“There dwells in the world of gods a great sage, Svetaketu; his noble character is famed through the universe; his feet are honoured by bands of siddhas, gods, and demons; his beauty is dear to the three worlds, and gladdens the hearts of goddesses. Once upon a time, when seeking lotuses for the worship of the gods, he went down to the Heavenly Ganges, which lay white as Shiva’s smile. Straightaway Lakshmi, enthroned on a thousand-petalled white lotus close by, beheid him coming down among the flowers, and looking on him, she drank in his beauty with eyes half closed by love, and quivering with the weight of joyous tears, and with her slender fingers laid on her softly-opening lips; and her heart was disturbed by Love; by her glance alone she won his affection. A son was born to her right then and there, and taking him in her arms with the words, ‘Take him, for he is yours’, she gave him to Svetaketu, who performed all the rites of a son’s birth, and called him Pundarika, because he was born in a Pundarika lotus. This is Pundarika whom you see. And this smell comes from the parijata tree, which rose when the Milky Ocean was churned by gods and demons.
When he had thus spoken, Pundarika said to me with a slight smile: “Ah, curious maiden, why did you take the trouble to ask this? If the flower, with its sweet scent, has pleased you, do accept it,” and advancing, he took it from his own ear and placed it in mine, as though, with the soft murmur of the bees on it, it were a prayer for love. At once, in my eagerness to touch his hand, a thrill arose in me, like a second parijata flower, where the garland lay; while he, in the pleasure of touching my cheek, did not see that from his tremulous fingers he had dropped his rosary at the same time as his timidity; but before it reached the ground I seized it, and playfully placed it on my neck, where it wore the grace of a necklace unlike all others, while I learnt the joy of having my neck clasped, as it were, by his arm.
Meanwhile, the second young ascetic, seeing that Pundarika was losing his self-control, gently upbraided him : “Dear Pundarika, this is unworthy of thee. This is the way trodden by common men. For the good are rich in self-control. Why do you fail to restrain the turmoil of your soul? From where has this hitherto unknown assault of the senses come, which so transforms thee? Where is your old firmness? Where is your conquest of the senses? Where is your selfcontrol? Where is your calm of mind, your inherited holiness, your carelessness of earthly things? Where are the teachings of your guru, your learning of the Vedas, your resolves of asceticism, your hatred of pleasure, your aversion to vain delights, your passion for penance, your distaste for enjoyments, your rule over the impulses of youth? Verily all knowledge is fruitless, study of holy books is useless, initiation has lost its meaning, pondering the teaching of gurus avails not, proficiency is worthless, learning leads to nought, since even men like thee are stained by the touch of passion, and overcome by folly. You do not even sec that your rosary has fallen from your hand, and has been carried away. Alas! how good sense fails in men thus struck down. Hold back this heart of yours, for this worthless girl is seeking to carry it away.”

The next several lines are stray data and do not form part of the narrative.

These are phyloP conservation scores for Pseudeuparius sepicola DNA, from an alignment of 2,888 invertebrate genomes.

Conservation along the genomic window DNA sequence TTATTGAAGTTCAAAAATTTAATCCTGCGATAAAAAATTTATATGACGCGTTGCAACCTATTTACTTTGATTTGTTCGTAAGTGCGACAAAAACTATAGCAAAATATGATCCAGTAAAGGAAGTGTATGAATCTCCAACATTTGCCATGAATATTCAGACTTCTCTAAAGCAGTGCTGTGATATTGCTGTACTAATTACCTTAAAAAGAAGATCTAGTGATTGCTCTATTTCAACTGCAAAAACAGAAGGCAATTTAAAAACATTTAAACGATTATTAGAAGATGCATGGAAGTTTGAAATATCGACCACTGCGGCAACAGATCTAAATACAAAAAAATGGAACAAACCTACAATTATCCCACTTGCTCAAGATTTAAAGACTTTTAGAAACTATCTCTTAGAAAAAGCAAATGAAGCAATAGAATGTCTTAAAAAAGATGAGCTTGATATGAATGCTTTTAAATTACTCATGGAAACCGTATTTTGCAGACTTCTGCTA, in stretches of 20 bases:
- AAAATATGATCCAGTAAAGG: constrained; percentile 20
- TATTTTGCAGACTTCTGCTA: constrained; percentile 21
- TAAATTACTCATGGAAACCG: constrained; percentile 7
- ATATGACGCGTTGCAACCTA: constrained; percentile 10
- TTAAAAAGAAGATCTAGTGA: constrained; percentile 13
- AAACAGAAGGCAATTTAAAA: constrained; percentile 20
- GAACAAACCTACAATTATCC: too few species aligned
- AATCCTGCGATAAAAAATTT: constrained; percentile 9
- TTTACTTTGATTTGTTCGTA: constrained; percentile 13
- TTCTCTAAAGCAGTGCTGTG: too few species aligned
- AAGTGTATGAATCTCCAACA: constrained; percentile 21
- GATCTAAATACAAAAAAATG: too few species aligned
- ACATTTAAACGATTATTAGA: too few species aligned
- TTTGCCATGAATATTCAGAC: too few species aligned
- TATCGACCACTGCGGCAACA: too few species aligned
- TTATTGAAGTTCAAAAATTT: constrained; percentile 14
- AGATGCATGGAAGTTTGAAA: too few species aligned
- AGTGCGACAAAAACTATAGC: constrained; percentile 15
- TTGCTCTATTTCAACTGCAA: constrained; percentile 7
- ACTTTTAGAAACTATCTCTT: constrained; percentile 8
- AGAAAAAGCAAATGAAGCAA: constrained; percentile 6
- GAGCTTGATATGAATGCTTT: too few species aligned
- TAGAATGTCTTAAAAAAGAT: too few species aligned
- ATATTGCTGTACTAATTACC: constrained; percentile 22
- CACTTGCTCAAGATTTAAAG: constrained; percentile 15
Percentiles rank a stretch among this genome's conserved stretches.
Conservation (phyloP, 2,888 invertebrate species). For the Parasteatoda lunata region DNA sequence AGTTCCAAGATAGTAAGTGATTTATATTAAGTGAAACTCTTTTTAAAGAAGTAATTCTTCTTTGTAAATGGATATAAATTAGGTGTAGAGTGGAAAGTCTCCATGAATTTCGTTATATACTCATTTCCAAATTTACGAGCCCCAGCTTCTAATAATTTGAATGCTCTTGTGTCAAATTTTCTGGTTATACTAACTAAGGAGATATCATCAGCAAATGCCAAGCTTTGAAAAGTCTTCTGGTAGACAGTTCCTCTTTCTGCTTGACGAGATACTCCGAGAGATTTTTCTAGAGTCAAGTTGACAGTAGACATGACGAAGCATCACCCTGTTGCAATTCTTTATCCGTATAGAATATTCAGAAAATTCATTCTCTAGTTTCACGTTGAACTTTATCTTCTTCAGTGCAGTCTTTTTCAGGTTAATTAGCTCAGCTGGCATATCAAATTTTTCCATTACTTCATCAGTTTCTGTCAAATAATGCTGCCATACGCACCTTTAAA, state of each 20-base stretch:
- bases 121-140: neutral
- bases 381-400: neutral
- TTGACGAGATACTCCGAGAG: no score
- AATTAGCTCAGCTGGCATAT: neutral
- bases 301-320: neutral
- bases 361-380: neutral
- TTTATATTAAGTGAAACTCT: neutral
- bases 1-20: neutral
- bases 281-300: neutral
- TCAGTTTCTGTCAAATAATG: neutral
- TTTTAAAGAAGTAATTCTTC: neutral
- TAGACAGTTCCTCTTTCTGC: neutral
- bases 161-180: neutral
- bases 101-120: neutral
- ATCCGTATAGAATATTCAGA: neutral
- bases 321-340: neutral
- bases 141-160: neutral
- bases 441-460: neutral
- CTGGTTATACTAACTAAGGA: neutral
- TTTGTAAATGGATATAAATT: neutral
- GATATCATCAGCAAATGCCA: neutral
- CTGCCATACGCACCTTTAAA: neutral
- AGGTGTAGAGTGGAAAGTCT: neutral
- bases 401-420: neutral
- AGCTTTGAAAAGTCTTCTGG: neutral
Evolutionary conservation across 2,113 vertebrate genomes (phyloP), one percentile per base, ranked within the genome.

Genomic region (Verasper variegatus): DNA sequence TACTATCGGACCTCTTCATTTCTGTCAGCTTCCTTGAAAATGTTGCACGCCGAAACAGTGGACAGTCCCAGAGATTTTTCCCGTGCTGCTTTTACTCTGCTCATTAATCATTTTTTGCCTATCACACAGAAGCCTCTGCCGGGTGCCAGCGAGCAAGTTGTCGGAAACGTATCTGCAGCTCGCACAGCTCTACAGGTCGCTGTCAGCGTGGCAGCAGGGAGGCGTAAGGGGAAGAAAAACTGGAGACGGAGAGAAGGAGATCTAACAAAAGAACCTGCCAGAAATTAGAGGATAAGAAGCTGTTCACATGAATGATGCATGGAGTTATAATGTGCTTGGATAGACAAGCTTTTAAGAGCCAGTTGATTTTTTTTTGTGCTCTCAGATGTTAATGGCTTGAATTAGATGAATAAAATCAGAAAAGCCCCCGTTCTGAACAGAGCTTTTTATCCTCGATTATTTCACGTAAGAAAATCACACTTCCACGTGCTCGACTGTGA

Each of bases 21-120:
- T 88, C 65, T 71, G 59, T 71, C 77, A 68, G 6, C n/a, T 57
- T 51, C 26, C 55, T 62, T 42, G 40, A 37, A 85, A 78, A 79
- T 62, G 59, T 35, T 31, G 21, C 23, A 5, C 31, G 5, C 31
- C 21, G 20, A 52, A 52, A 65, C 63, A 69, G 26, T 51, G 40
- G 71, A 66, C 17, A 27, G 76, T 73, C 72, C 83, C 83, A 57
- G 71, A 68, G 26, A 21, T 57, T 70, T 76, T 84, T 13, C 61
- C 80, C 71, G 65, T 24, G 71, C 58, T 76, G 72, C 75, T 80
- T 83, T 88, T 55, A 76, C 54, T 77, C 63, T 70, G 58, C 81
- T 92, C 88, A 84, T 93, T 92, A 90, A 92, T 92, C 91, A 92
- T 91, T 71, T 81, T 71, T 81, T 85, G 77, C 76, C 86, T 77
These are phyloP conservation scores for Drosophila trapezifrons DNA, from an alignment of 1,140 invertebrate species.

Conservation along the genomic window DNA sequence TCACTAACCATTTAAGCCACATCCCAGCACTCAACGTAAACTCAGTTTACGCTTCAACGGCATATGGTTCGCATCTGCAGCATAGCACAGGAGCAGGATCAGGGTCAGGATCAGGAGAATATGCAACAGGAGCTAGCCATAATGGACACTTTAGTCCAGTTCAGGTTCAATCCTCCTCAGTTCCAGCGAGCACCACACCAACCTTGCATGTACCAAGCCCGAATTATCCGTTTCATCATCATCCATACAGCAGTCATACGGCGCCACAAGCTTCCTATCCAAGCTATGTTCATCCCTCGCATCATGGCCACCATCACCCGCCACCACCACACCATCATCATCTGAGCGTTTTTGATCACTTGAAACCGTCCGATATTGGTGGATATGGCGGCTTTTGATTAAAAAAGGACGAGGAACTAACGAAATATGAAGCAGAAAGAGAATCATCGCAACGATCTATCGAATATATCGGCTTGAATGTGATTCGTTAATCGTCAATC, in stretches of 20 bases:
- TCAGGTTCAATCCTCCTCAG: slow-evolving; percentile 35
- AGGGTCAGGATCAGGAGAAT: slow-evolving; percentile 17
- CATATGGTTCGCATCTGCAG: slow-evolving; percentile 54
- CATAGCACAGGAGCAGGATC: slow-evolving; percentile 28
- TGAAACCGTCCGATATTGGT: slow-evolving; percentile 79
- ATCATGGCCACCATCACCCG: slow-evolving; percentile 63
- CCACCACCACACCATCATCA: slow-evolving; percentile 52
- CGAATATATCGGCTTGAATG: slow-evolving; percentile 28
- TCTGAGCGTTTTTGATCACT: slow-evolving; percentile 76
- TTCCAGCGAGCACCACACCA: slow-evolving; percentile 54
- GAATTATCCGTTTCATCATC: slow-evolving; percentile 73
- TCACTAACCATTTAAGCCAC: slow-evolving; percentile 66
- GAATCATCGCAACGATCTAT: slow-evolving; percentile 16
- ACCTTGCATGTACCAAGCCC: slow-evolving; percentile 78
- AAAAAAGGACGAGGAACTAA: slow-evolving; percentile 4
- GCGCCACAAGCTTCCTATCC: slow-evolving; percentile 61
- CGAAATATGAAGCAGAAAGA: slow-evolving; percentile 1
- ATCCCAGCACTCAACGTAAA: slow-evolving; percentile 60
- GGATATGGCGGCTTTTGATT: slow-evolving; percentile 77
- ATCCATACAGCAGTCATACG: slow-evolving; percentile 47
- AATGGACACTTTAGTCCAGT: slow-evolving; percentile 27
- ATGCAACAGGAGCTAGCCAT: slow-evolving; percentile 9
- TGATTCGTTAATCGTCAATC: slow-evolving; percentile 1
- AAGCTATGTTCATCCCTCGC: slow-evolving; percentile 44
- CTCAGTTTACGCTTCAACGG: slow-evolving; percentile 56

To these words he replied, with some shame: “Dear Kapinjala, why do you thus misunderstand me? I am not the one to endure this reckless girl’s offence in taking my rosary!” and with his moonlike face beautiful in its feigned wrath, and adorned more by the dread frown he tried to assume, while his lip trembled with longing to kiss me, he said to me, “Playful maiden, you shall not move a step from this place without giving back my rosary.” Thereupon I loosened from my neck a single row of pearls and placed it in his outstretched hand, while his eyes were fixed on my face, and his mind was far away. I started to bathe in sweat, but how I started I know not, for my mother and my companions could hardly lead me away by force, like a river driven backwards, and I went home thinking only of him.